Majlis-e-Tahaffuz-e-Khatme Nabuwwat ("The Assembly to Protect the End of Prophethood") is the programmatic name of a Pakistani Barelvi organization and Islamic religious movement in Pakistan aiming to protect the belief in the finality of prophethood of Muhammad based on their concept of Khatam an-Nabiyyin. The political party opposes any change in the blasphemy law of Pakistan and also claims the hanging of Mumtaz Qadri was unjustifiable. They demand that Sharia law be established as law of Pakistan through a gradual legal and political process. This is a Sunni majority group and most of its members belong to Barelvi school of thought.
|Secretary-General||Pir Afzal Qadri|
|Leader||Sahibzada Hamid Raza|
|Founder||Mohammad Abdul Ghafoor Hazarvi|
It was founded by Mohammad Abdul Ghafoor Hazarvi in 1950 with Zafar Ali Khan, Abdul Hamid Qadri Badayuni, Khwaja Qamar ul Din Sialvi, Syed Faiz-ul Hassan Shah, Ahmad Saeed Kazmi, Abdul Sattar Khan Niazi, Pir of Manki Sharif Amin ul-Hasanat, Muhammad Karam Shah al-Azhari, Sardar Ahmad Qadri and Muhammad Hussain Naeemi. Later on the prominent Barelvi leaders Shah Ahmad Noorani, Shaikh ul Quran Allama Ghulam Ali Okarvi, Muhammad Shafee Okarvi, Syed Shujaat Ali Qadri, Iftikharul Hasan Shah and Khalid Hasan Shah also joined them to oppose the Ahmadiyya Movement.
After Independence of PakistanEdit
The roots of Majlis-e-Tahaffuz-e-Khatme Nabuwwat can be traced back to the 1880s when Mirza Ghulam Ahmad of Qadian proclaimed himself to be a prophet in Islam. The organization gained momentum during the 1953 riots against Ahmadi Muslims. The Court of enquiry report on the disturbances explains the real reasons for this violent uprising against Ahmadiyya. Main reasons being criticism of Ahmadi was due to the theological differences and using the Ahmadiyya issues by Muslim conservatives to gain political mileage. The rioters had three major demands:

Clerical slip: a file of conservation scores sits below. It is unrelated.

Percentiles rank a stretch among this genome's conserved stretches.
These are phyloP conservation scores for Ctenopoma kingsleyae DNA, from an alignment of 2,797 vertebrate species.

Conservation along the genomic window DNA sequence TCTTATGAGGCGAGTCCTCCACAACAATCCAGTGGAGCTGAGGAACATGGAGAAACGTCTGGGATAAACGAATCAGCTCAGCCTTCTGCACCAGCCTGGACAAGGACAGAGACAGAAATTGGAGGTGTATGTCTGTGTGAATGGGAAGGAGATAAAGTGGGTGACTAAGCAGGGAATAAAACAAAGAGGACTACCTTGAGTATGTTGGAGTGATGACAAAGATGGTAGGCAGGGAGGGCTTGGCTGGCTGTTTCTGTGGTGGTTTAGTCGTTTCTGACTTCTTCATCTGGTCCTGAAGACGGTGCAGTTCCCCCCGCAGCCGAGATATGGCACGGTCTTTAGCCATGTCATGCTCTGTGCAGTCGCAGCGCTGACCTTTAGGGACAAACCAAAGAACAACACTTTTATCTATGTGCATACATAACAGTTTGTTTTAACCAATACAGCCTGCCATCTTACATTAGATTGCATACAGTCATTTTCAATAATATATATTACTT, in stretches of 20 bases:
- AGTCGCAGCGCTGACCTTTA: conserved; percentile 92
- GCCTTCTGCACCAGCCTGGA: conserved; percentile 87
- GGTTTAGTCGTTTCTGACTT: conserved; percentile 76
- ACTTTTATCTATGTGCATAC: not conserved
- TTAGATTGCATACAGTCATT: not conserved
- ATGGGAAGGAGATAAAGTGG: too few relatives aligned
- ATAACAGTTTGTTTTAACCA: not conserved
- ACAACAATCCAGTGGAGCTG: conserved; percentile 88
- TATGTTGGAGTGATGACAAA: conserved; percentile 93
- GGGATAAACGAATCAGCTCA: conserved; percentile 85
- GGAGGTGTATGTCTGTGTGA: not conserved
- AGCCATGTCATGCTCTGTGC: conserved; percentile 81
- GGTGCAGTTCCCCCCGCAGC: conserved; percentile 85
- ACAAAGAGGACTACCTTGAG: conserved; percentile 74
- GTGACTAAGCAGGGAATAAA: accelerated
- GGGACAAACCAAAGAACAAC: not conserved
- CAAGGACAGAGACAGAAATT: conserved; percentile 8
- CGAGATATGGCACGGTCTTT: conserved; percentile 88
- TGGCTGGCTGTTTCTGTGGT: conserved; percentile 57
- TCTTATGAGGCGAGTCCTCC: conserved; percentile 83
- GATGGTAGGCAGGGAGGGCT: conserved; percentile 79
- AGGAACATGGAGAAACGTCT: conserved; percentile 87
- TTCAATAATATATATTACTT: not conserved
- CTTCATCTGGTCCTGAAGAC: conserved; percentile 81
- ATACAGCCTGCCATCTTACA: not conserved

- Removal of Sir Muhammad Zafarullah Khan from the foreign ministry
- Removal of Ahmadi Muslims from top government offices;
- Declaration of Ahmadis as non-Muslims.
The movement launched countrywide campaigns and protests to persecute Ahmadis across the nation. Majlis, along with many religious leaders, spearheaded this movement to declare Ahmadis as non-Muslims.
Ahmadis declared Non-Muslims in 1974Edit
Many Islamist theologians Pakistan particularly Ulama-I-Ahle-Sunnat under the leadership of Shah Ahmad Noorani Siddiqui started a successful campaign against the Ahmadi Muslims and compelled the members of the National Assembly to declare Ahmadis as non-Muslims. And such a clause was inserted in the 1973 Constitution of Pakistan declaring that followers of Mirza Ghulam Ahmed are non-Muslims by Second Amendment to the Constitution of Pakistan. After meeting the first agenda, Khatme-Nabuwat started the next phase of their campaign – to force Ahmadis to comply with the new law. They started demanding legal sanctions on Ahmadis barring them from using the title of Muslim. This campaign was at its peak when Shah Ahmad Noorani and Punjab-based Khalid Hasan Shah were leading the Kul Jamaati Majlis-e-Amal Tahafuz-e-Khatam-e-Nabuwat in 1984 and 1985. The then president General Muhammad Zia-ul-Haq passed an ordinance in 1984 amending the Pakistan Penal Code (PPC) that called for punitive sanctions on Ahmadis in 1984, commonly known as Ordinance XX.